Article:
A Home for Us: The Lesbian Herstory Archives Moves to Brooklyn

Authored by Elana Weber

Taken in 1993, this photograph shows the Lesbian Herstory Archives (LHA) coordinators, or Archivettes, in front of LHA's new Brooklyn location.

Gwenwald, Morgan, Group of LHA Coordinators, June 1993, photograph, 8” x 10” (20.23 x 25.4 cm), Lesbian Herstory Archive, Brooklyn, New York, www.lesbianherstoryarchive.com. Courtesy of Morgan Gwenwald.

In 1986, Marge McDonald passed away. A midwestern lesbian, McDonald left her journals, books, and photos to the Lesbian Herstory Archive (LHA) (“Friends in Ohio” 1988, 2). Unfortunately, her family began auctioning off her belongings. LHA contacted the auctioneer, who would allow representatives a single day to come in to salvage what they could of the 6,000 belongings (“Friends in Ohio” 1988, 2). With the eyes of McDonald’s family and the community of Nelsonville, Ohio on them, two local lesbians worked until the 5:00PM cutoff to pack as many of McDonald’s items as they could into a pick-up truck bound for New York City (“Friends in Ohio” 1988, 2). Today, those rescued belongings form the “Marge McDonald Special Collection.” McDonald wasn’t famous. She was an ordinary woman.

This story embodies the spirit of LHA, founded on idea that “if you have the courage to touch another woman, you are a famous lesbian” (Nestle 1990, 88). No matter her race, physical ability, or class, a lesbian’s story is worthy of being told (Nestle 1990, 88). But, even after a narrow escape from destruction, the McDonald Collection faced another challenge: LHA lived in the Manhattan apartment of one of its founders, Joan Nestle, which was filled to capacity with donations (Wolfe 1998, 20).

When LHA was founded in 1974, it was only ten milk crates of documents, which were easily stored in a pantry (Corbman 2014, 1). To encourage lesbians to share their stories, the archive coordinators, “Archivettes,” would bring samples of the small collection to homes, bars, churches, synagogues—anywhere they could reach someone (Thistlethwaite 1998, 7). When some collections became too fragile, the Archivettes made slideshows of them so they could continue bringing the archive alive for all they met (Kelland 2013, 184). In the Vincentian tradition of “representing… those who are under- or misrepresented within our cultural heritage records” (Angel, n.d., 5), LHA never refused a donation (Thistlethwaite 1998, 2).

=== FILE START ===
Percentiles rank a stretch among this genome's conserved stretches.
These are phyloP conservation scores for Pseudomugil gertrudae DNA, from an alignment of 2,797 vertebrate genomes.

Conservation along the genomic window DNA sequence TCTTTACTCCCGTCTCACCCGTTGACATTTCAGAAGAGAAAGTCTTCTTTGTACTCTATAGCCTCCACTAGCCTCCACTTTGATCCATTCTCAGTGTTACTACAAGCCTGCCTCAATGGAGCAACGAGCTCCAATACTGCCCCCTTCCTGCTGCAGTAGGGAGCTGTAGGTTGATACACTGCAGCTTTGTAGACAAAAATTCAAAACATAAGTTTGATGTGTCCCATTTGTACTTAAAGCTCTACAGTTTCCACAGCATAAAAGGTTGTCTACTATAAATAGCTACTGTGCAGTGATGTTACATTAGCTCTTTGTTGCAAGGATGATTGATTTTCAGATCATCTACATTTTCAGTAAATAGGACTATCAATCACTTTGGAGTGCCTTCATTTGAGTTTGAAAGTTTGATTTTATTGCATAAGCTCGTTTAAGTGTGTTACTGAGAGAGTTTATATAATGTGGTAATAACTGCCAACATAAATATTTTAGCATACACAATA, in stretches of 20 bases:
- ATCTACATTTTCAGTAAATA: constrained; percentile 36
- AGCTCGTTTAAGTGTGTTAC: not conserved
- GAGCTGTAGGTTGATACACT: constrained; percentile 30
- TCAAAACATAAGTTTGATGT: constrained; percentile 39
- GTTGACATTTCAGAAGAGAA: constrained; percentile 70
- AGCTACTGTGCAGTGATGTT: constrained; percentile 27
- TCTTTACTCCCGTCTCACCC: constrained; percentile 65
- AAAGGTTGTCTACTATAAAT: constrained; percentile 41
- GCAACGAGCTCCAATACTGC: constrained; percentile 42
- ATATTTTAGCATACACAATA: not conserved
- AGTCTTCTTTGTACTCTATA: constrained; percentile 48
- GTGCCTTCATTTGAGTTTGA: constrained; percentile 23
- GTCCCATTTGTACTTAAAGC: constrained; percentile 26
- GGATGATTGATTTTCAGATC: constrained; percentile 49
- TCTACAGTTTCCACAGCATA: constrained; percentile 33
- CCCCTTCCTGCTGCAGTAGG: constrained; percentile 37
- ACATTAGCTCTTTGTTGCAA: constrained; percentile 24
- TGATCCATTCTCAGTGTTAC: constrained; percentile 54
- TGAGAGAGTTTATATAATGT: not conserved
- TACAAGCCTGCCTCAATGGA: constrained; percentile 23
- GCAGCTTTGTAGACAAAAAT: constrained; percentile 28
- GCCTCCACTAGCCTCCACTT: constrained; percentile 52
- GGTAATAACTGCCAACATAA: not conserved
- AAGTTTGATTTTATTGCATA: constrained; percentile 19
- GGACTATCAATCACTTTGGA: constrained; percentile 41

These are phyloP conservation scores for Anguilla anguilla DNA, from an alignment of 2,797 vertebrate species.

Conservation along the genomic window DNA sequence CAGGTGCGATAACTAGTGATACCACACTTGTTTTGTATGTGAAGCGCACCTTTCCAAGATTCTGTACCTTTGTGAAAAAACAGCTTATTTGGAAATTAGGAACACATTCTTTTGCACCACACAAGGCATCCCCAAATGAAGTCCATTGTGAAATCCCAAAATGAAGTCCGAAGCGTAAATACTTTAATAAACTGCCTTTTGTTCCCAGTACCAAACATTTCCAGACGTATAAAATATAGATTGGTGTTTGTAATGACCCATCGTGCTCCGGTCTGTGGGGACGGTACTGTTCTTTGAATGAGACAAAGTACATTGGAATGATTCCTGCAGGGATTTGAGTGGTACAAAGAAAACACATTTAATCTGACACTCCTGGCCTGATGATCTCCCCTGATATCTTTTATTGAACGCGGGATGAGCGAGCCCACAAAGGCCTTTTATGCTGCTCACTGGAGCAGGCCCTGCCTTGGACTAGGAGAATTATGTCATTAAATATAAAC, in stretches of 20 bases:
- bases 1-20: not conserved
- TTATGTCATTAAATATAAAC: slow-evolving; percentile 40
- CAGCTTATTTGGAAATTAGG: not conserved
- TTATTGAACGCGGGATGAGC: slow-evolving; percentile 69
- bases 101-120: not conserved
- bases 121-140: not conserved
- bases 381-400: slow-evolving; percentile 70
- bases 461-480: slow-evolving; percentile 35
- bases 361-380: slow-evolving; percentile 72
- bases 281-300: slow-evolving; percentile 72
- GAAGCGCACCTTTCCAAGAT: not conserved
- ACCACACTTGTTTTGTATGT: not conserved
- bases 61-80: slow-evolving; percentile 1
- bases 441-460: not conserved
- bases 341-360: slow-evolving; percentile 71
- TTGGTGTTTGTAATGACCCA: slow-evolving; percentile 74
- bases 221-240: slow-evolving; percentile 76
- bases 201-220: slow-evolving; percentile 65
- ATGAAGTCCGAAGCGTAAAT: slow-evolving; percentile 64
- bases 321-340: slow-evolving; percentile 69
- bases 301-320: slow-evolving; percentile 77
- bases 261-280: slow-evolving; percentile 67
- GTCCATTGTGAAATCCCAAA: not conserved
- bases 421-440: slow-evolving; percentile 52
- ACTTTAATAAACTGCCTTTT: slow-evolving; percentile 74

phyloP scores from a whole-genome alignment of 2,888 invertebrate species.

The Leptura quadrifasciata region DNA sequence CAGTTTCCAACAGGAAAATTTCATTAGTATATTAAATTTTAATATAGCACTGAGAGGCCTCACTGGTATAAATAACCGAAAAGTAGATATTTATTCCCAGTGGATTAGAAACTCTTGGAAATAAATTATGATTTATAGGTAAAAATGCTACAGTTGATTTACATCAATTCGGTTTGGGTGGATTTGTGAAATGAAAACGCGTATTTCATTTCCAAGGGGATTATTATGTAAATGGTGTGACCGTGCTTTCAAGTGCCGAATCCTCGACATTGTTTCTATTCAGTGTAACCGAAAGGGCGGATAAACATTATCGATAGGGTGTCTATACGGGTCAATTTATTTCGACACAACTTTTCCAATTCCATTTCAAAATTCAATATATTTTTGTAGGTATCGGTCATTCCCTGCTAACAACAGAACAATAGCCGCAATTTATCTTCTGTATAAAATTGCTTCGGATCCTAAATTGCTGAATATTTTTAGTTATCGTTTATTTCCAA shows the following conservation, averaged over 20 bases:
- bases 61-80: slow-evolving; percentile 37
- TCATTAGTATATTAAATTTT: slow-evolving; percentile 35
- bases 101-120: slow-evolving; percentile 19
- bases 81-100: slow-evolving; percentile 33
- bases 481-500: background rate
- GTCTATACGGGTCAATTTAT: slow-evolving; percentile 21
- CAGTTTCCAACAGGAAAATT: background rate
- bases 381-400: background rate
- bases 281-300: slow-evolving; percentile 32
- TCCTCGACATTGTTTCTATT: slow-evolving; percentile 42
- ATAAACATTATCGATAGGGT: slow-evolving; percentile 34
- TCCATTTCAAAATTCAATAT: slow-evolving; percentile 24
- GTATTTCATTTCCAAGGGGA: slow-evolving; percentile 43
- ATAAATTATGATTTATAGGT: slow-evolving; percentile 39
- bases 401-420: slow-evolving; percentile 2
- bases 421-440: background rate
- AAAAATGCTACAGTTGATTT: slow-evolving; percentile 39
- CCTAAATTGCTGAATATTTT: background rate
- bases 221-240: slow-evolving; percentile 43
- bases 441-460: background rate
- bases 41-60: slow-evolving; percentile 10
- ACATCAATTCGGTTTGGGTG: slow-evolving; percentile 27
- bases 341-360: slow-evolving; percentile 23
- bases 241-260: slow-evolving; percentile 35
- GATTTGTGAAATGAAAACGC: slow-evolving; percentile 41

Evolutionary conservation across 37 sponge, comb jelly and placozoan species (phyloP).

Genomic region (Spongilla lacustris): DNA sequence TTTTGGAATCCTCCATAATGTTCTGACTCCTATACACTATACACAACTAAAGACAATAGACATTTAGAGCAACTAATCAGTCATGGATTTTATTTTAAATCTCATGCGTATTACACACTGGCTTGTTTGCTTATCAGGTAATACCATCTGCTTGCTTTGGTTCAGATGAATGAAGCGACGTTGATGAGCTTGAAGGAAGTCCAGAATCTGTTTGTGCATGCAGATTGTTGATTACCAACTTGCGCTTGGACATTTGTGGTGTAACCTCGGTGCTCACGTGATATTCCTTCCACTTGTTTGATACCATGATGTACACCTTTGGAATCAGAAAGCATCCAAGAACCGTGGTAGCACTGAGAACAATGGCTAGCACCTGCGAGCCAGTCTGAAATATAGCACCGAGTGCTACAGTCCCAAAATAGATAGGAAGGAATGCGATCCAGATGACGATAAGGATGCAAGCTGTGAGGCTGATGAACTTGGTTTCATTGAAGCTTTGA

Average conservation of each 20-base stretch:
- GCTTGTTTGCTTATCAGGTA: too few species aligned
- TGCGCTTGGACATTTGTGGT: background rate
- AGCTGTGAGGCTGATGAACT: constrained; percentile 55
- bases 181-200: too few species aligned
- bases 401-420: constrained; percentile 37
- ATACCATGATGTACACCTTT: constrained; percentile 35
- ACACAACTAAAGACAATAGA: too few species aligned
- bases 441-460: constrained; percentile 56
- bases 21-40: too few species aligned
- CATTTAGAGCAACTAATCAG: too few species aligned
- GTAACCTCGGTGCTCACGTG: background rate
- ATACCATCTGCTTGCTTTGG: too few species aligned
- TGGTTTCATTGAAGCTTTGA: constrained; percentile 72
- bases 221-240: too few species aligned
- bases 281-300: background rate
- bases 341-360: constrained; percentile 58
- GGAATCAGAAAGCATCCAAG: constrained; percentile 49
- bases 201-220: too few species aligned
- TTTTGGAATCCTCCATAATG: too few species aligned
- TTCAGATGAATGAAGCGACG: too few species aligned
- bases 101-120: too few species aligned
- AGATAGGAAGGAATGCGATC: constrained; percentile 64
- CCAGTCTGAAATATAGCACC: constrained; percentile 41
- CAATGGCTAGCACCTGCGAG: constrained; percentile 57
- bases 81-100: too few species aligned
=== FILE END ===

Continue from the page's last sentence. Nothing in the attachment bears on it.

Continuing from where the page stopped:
Through small monetary donations from lesbians all over the country, the Archivettes bought a Brooklyn townhouse in 1990 (Wolfe 1998, 20). Lesbian architects and construction workers renovated it, and, by 1993, LHA moved in (Cohen 1996). This is the moment depicted in the above photograph: the Archivettes at the opening of that Brooklyn space. As a former home, the brownstone is both private and domestic. A xerox machine lives in the kitchen (Cvetkovich 2002, 109). Boxes of posters rest in the bathtub of the “All Genders” upstairs bathroom. LHA is a community gathering space, museum, library, and photo album (Wolfe 1998, 20). However, all its chameleonic forms can be summarized into one: a home created by lesbians, for lesbians. This picture is emblematic of LHA’s commitment to sheltering stories like McDonald’s, reflecting the Vincentian heritage of celebrating “the intrinsic worth of all members of our community” (St. John’s University 2018). The fist of triumph and smiles of the Archivettes forever in this photo illustrate the pledge to always having a home for those who need it.


Angel, Christine M. n.d. “Information Representation through the Vincentian Lens of Transparency: Providing the Under and Misrepresented with a Voice within Our Cultural Heritage Records.” Evolution of Teaching Philosophy: 1–7. https://docs.google.com/document/d/1VkY3xbRv1Ikuny5LApVmVWmSiZ81OTtUyJ6aSl_I3xo/.

Cohen, Mark Francis. “Neighborhood Report: Park Slope; In Lesbian Archive, Education and Sanctuary.” New York Times, April 7, 1996. https://www.nytimes.com/1996/04/07/nyregion/neighborhood-report-park-slopein-lesbian-archive-education-and.html.

Corbman, Rachel F. 2014. “A Genealogy of the Lesbian Herstory Archives, 1974-2014.” Journal of Contemporary Archival Studies 1, no. 1: 1–16. https://elischolar.library.yale.edu/cgi/viewcontent.cgi?article=1002&context=jcas.

Cvetkovich, Ann. 2002. “In the Archives of Lesbian Feelings: Documentary and Popular Culture.” Camera Obscura 17, no. 1 (May): 106–147. https://doi.org/10.1215/02705346-17-1_49-107.

“Friends in Ohio Assist in Rescue of Materials.” 1988. Lesbian Herstory Archives Newsletter 10 (February): 2. http://www.lesbianherstoryarchives.org/pdf/Newsletters/LHA%20Newsletter%2010%201988.pdf

Kelland, Lara Leigh. “Clio’s Foot Soldiers: Twentieth-Century U.S. Social Movements and the Uses of Collective Memory.” PhD diss., University of Illinois at Chicago, 2013. https://doi.org/10.2307/j.ctv3s8ttn.

Nestle, Joan. 1990. “The Will to Remember.” Feminist Review 34 (Spring): 86–94. https://doi.org/10.2307/1395308.

St. John’s University. “Office of Equity and Inclusion.” Updated September 7, 2018. https://www.stjohns.edu/about/leadership-and-administration/administrative-offices/office-equity-and-inclusion

Thistlethwaite, Polly J. “Building “A Home of Our Own”: The Construction of the Lesbian Herstory Archives.” In Daring to Find Our Names: The Search for Lesbigay Library History, ed. James Vinson Carmichael, Jr., 1–7. Santa Barbara: Praeger, 1998. https://academicworks.cuny.edu/gc_pubs/34 .

Wolfe, Maxine. 1998. “The Lesbian Herstory Archives.” South African Archives Journal 40: 20–21. https://web-b-ebscohost-com.jerome.stjohns.edu/ehost/detail/detail?vid=4&sid=e8146b6c-4278-43b0-a693-0652fee823cb%40pdc-v-sessmgr06&bdata=JnNpdGU9ZWhvc3QtbGl2ZQ%3d%3d#db=aph&AN=2721429